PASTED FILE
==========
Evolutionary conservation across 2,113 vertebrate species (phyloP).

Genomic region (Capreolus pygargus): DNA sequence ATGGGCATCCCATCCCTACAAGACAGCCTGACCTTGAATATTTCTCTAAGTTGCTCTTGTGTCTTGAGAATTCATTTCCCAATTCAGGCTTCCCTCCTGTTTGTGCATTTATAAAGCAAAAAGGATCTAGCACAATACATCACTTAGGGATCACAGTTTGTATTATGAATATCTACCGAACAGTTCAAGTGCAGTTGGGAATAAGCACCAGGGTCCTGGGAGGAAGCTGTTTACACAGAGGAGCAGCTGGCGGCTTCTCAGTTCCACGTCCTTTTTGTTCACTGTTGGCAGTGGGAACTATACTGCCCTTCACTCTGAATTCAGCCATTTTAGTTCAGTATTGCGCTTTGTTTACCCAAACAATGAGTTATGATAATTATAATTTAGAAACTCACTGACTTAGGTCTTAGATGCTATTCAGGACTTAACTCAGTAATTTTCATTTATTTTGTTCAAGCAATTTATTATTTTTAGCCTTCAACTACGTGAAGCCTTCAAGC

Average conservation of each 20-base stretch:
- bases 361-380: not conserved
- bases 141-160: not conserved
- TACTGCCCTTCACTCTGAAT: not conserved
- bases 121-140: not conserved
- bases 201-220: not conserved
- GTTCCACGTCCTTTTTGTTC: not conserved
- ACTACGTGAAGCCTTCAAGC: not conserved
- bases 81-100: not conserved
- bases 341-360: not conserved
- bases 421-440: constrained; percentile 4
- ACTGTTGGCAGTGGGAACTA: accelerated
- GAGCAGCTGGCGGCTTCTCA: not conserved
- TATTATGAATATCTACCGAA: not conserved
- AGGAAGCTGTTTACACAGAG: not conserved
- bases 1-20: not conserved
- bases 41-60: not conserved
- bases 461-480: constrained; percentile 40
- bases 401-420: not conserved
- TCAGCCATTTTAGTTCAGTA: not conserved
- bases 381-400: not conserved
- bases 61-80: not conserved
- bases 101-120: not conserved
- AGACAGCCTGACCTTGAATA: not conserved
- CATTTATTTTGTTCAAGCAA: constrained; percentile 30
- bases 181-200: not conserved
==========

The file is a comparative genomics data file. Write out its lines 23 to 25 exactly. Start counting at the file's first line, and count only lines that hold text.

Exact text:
- bases 381-400: not conserved
- bases 61-80: not conserved
- bases 101-120: not conserved